In re T.W.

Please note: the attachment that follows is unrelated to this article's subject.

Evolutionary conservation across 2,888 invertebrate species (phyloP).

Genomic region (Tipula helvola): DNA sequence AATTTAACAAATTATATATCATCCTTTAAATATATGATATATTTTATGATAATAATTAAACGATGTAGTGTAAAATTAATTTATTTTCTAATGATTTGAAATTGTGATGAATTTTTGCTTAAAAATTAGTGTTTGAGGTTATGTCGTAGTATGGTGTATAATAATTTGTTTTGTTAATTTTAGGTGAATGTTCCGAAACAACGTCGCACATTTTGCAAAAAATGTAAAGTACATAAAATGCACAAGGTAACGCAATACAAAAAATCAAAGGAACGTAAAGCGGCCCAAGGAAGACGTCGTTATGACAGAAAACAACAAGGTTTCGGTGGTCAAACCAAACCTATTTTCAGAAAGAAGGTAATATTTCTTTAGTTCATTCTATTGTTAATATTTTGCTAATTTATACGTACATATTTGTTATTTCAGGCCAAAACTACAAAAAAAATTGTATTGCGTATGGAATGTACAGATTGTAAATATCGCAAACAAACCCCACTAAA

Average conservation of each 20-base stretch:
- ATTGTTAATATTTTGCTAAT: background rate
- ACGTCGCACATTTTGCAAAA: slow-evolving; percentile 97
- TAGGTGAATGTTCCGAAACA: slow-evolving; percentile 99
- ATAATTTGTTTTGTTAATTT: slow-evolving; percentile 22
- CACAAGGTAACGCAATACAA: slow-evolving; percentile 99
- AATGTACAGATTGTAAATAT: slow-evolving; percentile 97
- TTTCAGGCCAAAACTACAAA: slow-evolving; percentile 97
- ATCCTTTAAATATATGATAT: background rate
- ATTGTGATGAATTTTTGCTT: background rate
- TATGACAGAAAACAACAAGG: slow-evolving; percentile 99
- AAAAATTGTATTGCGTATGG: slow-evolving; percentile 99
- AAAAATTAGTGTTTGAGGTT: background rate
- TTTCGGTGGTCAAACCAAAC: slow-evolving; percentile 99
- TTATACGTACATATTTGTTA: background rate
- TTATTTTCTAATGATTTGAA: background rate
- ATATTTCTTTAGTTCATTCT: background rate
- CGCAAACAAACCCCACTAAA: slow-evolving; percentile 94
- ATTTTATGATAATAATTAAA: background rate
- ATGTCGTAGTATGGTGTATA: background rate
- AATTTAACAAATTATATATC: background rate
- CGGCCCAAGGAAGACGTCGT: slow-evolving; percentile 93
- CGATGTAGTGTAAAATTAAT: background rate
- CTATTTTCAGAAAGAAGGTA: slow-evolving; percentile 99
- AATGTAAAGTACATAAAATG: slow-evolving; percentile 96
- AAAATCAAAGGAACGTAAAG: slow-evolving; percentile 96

The Mendocino County Department of Social Services filed a Welfare and Institutions Code section 3001 petition concerning three minors, alleging their mother was unable to care for them, and that Father’s whereabouts were unknown. Mother and Minors were enrolled members of the Hopland Band of Pomo Indians. The case was governed by the Indian Child Welfare Act (25 U.S.C. 1901). The Department located Father in a Florida jail. He requested services. Father was released and submitted evidence that, while incarcerated, Father had completed substance abuse classes and a dog training program. The court sustained an allegation that Father “has a pattern of criminal behaviors that includes a drug-related arrest and conviction in 2014 that severely impairs his ability to care for” his children. He had not seen Minors in more than five years nor spoken to them in two years. At a six-month hearing, Father argued reasonable services were not provided, citing a delay in creating Father’s case plan and failure to provide drug testing or regular phone visitation. The court found reasonable services had been provided; that Father had not complied; and the Department made active efforts to prevent the Indian family's breakup. The court ordered continued services with weekly telephone visits. The court of appeals reversed, finding that, although the likelihood of reunification may be low, the Department was obliged to provide services, regardless of Father’s out-of-state location View "In re T.W." on Justia Law